Don’t be a “best kept secret.” Get visible.
If donors or members of your team describe your organization as “the best kept secret,” you are in real trouble. But, it doesn’t have to be fatal. There are things you can do to build visibility and raise your organization’s profile.
Start with your message. Does your organization have an agreed upon message that has been shared with all your spokespeople? If not, this is the best place to start on your communications journey. What do your target audiences need to know to persuade them to take action?
Talk it through, and be creative. Pull together key communicators (CEO, development and communications officers, etc.) into a task force to figure out the message. For reference you may want to take a look back at what you have been saying online or in print. You might be able to distill the messages from this previous work if it is still relevant. If not, you need to start with what you want to get people to do and work backwards.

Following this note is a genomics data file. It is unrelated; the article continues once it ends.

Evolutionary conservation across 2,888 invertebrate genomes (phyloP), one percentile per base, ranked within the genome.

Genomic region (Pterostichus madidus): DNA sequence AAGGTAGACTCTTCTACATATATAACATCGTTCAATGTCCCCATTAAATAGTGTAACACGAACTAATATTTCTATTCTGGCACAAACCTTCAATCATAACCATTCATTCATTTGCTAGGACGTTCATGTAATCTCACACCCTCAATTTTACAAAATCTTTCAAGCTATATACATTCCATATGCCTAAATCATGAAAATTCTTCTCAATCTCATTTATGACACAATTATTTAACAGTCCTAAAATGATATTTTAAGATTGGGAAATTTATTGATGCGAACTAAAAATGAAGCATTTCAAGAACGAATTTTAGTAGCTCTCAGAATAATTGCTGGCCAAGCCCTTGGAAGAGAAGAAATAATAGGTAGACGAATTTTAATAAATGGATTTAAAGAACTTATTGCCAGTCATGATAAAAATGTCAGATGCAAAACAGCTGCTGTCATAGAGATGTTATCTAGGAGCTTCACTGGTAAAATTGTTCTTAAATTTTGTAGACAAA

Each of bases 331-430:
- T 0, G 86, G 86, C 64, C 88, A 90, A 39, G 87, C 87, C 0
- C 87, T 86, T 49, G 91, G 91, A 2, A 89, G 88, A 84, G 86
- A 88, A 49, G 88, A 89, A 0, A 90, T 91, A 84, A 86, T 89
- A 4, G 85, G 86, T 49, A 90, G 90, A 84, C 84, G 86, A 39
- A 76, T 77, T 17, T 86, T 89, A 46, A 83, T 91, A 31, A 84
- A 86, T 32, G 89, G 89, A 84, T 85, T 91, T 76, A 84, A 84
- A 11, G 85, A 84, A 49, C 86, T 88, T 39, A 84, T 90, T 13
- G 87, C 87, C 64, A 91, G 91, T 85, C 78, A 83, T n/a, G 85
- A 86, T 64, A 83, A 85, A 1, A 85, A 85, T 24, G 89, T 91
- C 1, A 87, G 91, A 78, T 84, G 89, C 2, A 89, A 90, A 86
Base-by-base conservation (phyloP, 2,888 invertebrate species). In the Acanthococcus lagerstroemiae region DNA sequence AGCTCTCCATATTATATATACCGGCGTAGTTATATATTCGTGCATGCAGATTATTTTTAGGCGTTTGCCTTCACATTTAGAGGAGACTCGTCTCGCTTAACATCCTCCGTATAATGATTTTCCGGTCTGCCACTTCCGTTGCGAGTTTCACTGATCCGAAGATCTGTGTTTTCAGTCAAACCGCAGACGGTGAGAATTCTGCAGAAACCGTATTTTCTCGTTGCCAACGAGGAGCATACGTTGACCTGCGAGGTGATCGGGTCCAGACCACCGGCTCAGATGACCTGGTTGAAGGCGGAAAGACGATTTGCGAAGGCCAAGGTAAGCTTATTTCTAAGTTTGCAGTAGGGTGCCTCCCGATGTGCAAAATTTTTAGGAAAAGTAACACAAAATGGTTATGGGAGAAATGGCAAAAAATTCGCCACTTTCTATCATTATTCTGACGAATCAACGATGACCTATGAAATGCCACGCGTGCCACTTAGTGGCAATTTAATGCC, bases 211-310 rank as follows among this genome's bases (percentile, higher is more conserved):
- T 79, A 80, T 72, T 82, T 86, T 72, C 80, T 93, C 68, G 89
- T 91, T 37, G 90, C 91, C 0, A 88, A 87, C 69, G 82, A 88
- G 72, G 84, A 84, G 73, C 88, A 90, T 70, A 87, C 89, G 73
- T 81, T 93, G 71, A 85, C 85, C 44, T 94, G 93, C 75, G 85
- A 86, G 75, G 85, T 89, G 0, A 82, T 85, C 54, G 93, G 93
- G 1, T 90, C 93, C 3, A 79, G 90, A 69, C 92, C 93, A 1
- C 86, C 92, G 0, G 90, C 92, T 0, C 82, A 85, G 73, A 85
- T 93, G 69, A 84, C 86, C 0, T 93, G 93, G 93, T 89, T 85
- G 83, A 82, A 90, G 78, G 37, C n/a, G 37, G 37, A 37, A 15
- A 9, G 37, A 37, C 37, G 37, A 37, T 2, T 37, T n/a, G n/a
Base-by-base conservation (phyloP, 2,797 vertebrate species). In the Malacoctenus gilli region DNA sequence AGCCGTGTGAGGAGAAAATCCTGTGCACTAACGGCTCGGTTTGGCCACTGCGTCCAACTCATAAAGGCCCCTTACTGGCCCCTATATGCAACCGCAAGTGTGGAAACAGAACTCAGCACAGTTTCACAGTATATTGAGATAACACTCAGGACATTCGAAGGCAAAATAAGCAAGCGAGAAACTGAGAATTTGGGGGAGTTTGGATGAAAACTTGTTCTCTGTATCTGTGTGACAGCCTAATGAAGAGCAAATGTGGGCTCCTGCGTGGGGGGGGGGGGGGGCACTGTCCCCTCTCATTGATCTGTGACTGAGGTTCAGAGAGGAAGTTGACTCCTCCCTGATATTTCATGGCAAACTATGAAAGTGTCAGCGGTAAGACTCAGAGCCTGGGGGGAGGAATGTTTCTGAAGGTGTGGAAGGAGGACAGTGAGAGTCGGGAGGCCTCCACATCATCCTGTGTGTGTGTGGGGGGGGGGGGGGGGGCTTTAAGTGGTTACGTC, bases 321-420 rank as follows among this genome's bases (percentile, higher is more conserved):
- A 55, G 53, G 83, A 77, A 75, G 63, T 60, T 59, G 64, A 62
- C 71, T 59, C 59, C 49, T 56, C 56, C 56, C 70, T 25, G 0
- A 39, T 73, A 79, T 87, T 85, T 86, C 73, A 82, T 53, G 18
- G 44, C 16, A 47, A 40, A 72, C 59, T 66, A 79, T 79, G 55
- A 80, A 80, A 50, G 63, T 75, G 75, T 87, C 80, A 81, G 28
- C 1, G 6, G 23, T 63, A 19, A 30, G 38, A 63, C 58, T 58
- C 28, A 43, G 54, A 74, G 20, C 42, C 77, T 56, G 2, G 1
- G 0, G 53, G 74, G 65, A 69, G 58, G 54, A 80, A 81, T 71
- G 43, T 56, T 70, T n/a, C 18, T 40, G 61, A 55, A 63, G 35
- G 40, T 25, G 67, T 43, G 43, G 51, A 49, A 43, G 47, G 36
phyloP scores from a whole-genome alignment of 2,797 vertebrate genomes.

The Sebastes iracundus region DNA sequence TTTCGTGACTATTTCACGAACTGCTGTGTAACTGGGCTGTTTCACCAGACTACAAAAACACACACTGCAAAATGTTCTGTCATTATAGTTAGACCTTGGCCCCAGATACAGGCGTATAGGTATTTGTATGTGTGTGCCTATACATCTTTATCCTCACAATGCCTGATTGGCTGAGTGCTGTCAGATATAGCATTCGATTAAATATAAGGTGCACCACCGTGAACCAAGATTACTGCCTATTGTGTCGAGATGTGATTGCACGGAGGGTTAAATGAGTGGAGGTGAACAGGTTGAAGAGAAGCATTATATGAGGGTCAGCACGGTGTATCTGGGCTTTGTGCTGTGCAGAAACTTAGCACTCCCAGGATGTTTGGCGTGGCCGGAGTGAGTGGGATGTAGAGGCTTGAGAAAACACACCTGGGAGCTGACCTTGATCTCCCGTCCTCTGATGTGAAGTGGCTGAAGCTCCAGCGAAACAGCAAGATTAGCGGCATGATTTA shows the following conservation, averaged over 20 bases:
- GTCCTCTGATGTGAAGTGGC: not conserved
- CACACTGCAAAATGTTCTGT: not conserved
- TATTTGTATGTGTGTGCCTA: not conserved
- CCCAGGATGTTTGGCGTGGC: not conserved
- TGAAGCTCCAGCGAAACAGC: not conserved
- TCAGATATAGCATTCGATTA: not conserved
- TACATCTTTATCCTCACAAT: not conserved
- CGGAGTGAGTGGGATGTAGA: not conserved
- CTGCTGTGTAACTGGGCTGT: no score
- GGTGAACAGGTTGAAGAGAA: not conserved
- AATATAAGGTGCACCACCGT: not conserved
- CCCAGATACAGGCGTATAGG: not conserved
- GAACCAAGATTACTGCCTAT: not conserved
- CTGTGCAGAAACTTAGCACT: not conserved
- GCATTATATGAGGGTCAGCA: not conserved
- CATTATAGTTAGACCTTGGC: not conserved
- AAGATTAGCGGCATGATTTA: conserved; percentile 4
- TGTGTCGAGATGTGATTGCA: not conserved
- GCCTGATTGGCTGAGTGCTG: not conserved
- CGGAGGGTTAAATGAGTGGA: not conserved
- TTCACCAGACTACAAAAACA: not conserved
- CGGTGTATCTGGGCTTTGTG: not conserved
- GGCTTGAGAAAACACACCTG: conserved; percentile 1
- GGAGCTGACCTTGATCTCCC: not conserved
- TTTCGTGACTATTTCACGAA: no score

Try to limit it to three messages, and make sure to include an “action message.” Nonprofit spokespeople frequently avoid telling their audiences what they can do to help address a problem. To do a job as a communicator you should always include that call to action – give, join, call your representatives, tell your friends, etc.
- The messages align with your organization’s programs or the narratives you are trying to advance?
- Can they be used by your team in story-telling?
- Will people understand them? You can try them out informally, in focus groups, or in formal interviews. If you are generating blank stares, you probably should head back into that brainstorming room.
Working with Planned Parenthood on a campaign to make sure sexually active teens could continue access to contraceptive and abortion services, we tested a message about protecting “minors’ rights.” People in the focus group looked really perplexed. Finally, someone spoke up and asked: “just what does teenage sex have to do with mining?” Hmmmm. It was back to the drawing board with that one. It never hurts to ask people “out there” what they think and how they react to the proposed messages. You may want to incorporate their feedback into your final version.
Here are a few do’s and don’ts for developing your message:
- Emotionally resonant
- Broadly understandable
- Feeling-free facts
- In the weeds